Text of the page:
Advocates for victims of clergy sex abuse said Thursday that the dismissal of Msgr. William Lynn's conviction on child-endangerment charges was nothing short of a travesty of justice.
"What a disgrace," Marita Green, president of the Philadelphia chapter of the Voice of the Faithful, a group of activist Catholics, said in a statement. "I don't care whose 'orders' Lynn followed, whether [Cardinals] Bevilaqua's, Krol's, or even O'Hara's. It is appalling that the laws in the state of Pennsylvania have been so ineffective that none of these enablers, facilitators, and cover-upers have gone to jail."
But supporters of the monsignor said they were elated at the news.
"I think that this case will give other prosecutors around the country pause to reflect on who is really accountable for the damage that may have been done to victims of sexual abuse," said Joe Maher, founder of Opus Bono Sacerdotii, a Detroit organization that provides assistance to accused priests.
Lynn, 62, was the first Catholic Church administrator in the country to be charged with covering up child sex abuse.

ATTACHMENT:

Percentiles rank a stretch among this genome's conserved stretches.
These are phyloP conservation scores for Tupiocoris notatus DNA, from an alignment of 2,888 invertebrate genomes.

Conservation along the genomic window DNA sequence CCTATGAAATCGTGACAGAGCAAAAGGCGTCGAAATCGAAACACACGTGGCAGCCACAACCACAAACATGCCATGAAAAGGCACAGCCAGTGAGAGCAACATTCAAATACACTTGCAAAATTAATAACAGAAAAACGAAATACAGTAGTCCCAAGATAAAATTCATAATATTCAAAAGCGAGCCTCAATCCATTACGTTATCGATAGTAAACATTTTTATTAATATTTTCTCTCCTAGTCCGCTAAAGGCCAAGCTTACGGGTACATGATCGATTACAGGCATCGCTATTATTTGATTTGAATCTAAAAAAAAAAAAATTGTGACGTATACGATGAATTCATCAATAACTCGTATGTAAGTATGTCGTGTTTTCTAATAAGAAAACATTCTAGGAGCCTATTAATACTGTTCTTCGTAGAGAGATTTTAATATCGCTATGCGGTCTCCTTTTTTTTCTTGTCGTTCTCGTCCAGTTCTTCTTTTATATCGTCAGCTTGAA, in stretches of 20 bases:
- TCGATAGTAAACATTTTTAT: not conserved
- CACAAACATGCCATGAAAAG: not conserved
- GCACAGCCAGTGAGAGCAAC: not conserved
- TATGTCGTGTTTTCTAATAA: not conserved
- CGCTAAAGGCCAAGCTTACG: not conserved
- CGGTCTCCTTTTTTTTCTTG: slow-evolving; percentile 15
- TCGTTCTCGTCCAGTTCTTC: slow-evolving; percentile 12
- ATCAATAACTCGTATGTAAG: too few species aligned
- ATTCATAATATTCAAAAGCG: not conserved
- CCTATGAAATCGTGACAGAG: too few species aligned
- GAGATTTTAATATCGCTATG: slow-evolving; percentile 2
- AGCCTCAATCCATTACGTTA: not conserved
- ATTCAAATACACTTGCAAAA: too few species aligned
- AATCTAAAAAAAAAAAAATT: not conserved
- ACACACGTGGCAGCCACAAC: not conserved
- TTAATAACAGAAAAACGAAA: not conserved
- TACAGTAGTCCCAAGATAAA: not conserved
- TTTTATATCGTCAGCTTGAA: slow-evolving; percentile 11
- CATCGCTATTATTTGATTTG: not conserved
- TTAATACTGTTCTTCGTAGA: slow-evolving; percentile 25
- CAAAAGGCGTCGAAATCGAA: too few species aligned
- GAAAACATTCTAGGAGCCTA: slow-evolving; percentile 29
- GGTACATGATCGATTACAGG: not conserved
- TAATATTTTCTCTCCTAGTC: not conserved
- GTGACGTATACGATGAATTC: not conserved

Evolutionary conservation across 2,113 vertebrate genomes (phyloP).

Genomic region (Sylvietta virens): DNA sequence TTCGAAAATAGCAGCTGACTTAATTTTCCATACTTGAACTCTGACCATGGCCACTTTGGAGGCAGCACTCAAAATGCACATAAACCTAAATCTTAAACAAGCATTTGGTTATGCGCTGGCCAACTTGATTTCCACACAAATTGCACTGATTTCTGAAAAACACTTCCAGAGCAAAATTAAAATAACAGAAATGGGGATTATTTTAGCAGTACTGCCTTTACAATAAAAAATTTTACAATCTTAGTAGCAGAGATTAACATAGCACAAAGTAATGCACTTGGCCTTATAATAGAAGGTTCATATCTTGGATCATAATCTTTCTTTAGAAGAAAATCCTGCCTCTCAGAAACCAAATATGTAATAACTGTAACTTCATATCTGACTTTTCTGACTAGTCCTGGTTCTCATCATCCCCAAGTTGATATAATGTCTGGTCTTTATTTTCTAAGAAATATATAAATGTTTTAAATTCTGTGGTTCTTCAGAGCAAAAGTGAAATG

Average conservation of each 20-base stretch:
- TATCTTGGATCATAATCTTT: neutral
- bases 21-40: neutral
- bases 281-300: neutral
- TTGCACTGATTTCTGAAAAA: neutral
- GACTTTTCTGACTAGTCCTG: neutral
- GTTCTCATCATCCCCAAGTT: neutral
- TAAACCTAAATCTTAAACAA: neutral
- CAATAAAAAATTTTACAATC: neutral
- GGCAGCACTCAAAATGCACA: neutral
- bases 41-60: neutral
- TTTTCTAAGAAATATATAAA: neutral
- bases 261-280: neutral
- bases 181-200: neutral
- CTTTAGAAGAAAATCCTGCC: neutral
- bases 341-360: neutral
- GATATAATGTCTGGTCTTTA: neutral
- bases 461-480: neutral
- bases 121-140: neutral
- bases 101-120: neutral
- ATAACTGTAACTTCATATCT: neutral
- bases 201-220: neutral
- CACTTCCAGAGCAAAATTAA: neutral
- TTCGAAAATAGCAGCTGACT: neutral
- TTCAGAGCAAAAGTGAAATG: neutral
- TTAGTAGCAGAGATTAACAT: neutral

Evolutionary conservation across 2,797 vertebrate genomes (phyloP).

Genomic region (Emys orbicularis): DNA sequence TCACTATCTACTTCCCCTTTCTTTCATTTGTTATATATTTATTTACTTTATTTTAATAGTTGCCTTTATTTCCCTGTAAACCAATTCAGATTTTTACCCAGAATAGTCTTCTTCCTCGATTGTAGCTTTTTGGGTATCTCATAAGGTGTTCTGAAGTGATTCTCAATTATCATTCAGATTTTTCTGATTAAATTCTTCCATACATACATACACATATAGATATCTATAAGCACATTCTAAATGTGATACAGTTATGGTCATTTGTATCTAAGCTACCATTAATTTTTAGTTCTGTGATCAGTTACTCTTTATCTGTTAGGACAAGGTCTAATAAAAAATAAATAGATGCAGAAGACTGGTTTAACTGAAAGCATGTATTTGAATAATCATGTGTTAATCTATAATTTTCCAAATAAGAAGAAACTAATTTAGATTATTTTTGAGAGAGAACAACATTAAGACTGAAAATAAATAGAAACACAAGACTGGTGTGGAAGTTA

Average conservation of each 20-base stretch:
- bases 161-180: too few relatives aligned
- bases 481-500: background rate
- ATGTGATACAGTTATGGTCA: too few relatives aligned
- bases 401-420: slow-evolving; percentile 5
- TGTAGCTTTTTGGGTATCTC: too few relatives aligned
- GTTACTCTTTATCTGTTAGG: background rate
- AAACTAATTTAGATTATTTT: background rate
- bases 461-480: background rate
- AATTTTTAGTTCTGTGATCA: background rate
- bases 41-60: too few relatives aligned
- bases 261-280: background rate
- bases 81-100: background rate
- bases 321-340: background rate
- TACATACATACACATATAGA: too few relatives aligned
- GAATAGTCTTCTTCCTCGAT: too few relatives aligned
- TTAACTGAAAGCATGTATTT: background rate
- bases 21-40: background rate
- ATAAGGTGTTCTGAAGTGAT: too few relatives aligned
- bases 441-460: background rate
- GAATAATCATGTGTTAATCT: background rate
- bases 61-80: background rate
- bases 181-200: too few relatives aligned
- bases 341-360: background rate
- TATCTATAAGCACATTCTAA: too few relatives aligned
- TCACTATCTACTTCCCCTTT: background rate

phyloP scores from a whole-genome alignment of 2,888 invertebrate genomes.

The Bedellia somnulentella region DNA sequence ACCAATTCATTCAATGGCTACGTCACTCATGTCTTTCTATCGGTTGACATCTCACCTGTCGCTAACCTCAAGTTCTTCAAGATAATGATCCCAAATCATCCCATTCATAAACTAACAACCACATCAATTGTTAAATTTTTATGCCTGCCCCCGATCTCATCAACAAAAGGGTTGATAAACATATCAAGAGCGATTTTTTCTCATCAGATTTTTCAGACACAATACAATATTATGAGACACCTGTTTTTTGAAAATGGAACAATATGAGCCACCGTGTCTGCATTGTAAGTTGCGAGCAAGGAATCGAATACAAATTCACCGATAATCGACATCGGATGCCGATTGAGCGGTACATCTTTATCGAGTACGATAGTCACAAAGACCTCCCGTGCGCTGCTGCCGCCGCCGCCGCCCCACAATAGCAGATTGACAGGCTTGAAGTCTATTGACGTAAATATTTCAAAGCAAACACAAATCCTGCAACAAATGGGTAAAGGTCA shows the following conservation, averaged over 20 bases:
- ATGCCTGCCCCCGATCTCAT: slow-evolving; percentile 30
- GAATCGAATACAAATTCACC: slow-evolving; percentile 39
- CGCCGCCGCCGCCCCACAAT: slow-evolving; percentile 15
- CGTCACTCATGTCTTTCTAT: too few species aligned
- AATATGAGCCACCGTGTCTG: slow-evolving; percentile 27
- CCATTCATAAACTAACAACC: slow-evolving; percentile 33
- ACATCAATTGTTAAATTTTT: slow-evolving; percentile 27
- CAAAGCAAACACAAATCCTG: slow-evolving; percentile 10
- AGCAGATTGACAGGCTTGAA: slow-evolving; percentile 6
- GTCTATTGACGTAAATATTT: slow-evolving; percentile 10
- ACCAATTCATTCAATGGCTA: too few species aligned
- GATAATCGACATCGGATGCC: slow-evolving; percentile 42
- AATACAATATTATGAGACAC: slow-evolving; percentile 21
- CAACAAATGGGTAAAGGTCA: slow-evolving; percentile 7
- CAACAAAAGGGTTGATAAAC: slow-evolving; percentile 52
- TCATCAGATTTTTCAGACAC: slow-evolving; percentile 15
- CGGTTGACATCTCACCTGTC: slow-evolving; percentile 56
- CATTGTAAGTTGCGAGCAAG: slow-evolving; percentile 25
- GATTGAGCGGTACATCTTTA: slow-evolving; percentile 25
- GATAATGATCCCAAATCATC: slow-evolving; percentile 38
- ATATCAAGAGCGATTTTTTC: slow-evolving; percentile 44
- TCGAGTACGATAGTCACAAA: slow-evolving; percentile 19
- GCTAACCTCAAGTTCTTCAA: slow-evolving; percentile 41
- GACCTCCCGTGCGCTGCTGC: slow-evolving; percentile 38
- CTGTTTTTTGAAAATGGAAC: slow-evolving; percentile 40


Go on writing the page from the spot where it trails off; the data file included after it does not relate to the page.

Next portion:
Nearly 18 months after he went to prison, his lawyers persuaded a Superior Court panel that prosecutors and the Philadelphia trial judge misapplied the state's child-endangerment laws. They contended that the laws in place when he was secretary for clergy in the 1990s and early 2000s applied only to those who directly supervised children, and the higher court agreed.
Marci Hamilton, a lawyer who has represented abuse victims suing Lynn and the Philadelphia archdiocese, called the decision a "very technical reading of the law."
The Rev. Christopher Walsh, who two years ago was among the founders of a fledgling Association of Philadelphia Priests, said the decision was far from a victory in an "ugly chapter" in the life of the archdiocese.
The decision "wasn't about whether he did something right or wrong. It was whether he did something that he could have been prosecuted for," Walsh, pastor of St. Raymond of Penafort in Mount Airy, said, noting that he was not speaking for other priests. "There's not a sense we're getting past this."
Some advocates called for stronger child-endangerment laws.
"The issue - and this is an issue that's much broader than this case - is whether the laws are adequate to deal with what we're seeing in the Archdiocese of Philadelphia and elsewhere," said Terry McKiernan, who runs Bishop Accountability, a website documenting abuse by priests.
Hamilton said she worried prosecutors would "struggle" to bring other church administrators to trial in the wake of the decision.
Maher said the ruling was just. "You're asking someone else to be accountable for something someone else did," he said.